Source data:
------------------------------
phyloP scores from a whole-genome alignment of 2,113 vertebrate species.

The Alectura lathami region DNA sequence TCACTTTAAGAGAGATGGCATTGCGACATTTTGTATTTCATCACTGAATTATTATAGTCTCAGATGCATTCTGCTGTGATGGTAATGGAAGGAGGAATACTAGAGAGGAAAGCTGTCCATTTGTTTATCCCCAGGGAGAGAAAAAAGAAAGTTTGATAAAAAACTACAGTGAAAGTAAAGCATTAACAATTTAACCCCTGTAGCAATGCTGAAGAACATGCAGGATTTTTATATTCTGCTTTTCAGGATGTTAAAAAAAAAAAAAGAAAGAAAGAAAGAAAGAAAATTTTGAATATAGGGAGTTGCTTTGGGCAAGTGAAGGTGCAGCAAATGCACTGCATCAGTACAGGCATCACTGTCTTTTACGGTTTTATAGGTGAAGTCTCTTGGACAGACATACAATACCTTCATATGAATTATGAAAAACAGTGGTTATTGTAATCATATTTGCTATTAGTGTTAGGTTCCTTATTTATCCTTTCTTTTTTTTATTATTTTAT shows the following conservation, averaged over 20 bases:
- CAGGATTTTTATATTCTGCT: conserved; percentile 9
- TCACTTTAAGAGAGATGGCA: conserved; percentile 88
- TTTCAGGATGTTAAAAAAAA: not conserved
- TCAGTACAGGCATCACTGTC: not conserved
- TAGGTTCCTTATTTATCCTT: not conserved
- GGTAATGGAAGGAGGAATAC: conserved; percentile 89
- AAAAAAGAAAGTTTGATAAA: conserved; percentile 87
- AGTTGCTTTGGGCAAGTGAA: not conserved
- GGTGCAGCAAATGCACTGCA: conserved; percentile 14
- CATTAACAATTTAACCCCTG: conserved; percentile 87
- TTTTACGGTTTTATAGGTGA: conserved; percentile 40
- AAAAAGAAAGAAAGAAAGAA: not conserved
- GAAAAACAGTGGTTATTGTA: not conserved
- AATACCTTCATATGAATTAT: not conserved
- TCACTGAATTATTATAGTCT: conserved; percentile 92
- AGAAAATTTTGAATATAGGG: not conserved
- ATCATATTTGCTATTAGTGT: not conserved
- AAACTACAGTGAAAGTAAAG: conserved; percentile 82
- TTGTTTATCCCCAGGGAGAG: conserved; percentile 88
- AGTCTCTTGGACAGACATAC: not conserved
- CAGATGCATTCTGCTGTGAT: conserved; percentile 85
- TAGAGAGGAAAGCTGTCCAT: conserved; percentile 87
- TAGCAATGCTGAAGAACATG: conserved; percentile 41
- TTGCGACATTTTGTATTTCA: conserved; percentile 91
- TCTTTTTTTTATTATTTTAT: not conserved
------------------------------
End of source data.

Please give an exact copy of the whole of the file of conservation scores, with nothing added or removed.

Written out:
phyloP scores from a whole-genome alignment of 2,113 vertebrate species.

The Alectura lathami region DNA sequence TCACTTTAAGAGAGATGGCATTGCGACATTTTGTATTTCATCACTGAATTATTATAGTCTCAGATGCATTCTGCTGTGATGGTAATGGAAGGAGGAATACTAGAGAGGAAAGCTGTCCATTTGTTTATCCCCAGGGAGAGAAAAAAGAAAGTTTGATAAAAAACTACAGTGAAAGTAAAGCATTAACAATTTAACCCCTGTAGCAATGCTGAAGAACATGCAGGATTTTTATATTCTGCTTTTCAGGATGTTAAAAAAAAAAAAAGAAAGAAAGAAAGAAAGAAAATTTTGAATATAGGGAGTTGCTTTGGGCAAGTGAAGGTGCAGCAAATGCACTGCATCAGTACAGGCATCACTGTCTTTTACGGTTTTATAGGTGAAGTCTCTTGGACAGACATACAATACCTTCATATGAATTATGAAAAACAGTGGTTATTGTAATCATATTTGCTATTAGTGTTAGGTTCCTTATTTATCCTTTCTTTTTTTTATTATTTTAT shows the following conservation, averaged over 20 bases:
- CAGGATTTTTATATTCTGCT: conserved; percentile 9
- TCACTTTAAGAGAGATGGCA: conserved; percentile 88
- TTTCAGGATGTTAAAAAAAA: not conserved
- TCAGTACAGGCATCACTGTC: not conserved
- TAGGTTCCTTATTTATCCTT: not conserved
- GGTAATGGAAGGAGGAATAC: conserved; percentile 89
- AAAAAAGAAAGTTTGATAAA: conserved; percentile 87
- AGTTGCTTTGGGCAAGTGAA: not conserved
- GGTGCAGCAAATGCACTGCA: conserved; percentile 14
- CATTAACAATTTAACCCCTG: conserved; percentile 87
- TTTTACGGTTTTATAGGTGA: conserved; percentile 40
- AAAAAGAAAGAAAGAAAGAA: not conserved
- GAAAAACAGTGGTTATTGTA: not conserved
- AATACCTTCATATGAATTAT: not conserved
- TCACTGAATTATTATAGTCT: conserved; percentile 92
- AGAAAATTTTGAATATAGGG: not conserved
- ATCATATTTGCTATTAGTGT: not conserved
- AAACTACAGTGAAAGTAAAG: conserved; percentile 82
- TTGTTTATCCCCAGGGAGAG: conserved; percentile 88
- AGTCTCTTGGACAGACATAC: not conserved
- CAGATGCATTCTGCTGTGAT: conserved; percentile 85
- TAGAGAGGAAAGCTGTCCAT: conserved; percentile 87
- TAGCAATGCTGAAGAACATG: conserved; percentile 41
- TTGCGACATTTTGTATTTCA: conserved; percentile 91
- TCTTTTTTTTATTATTTTAT: not conserved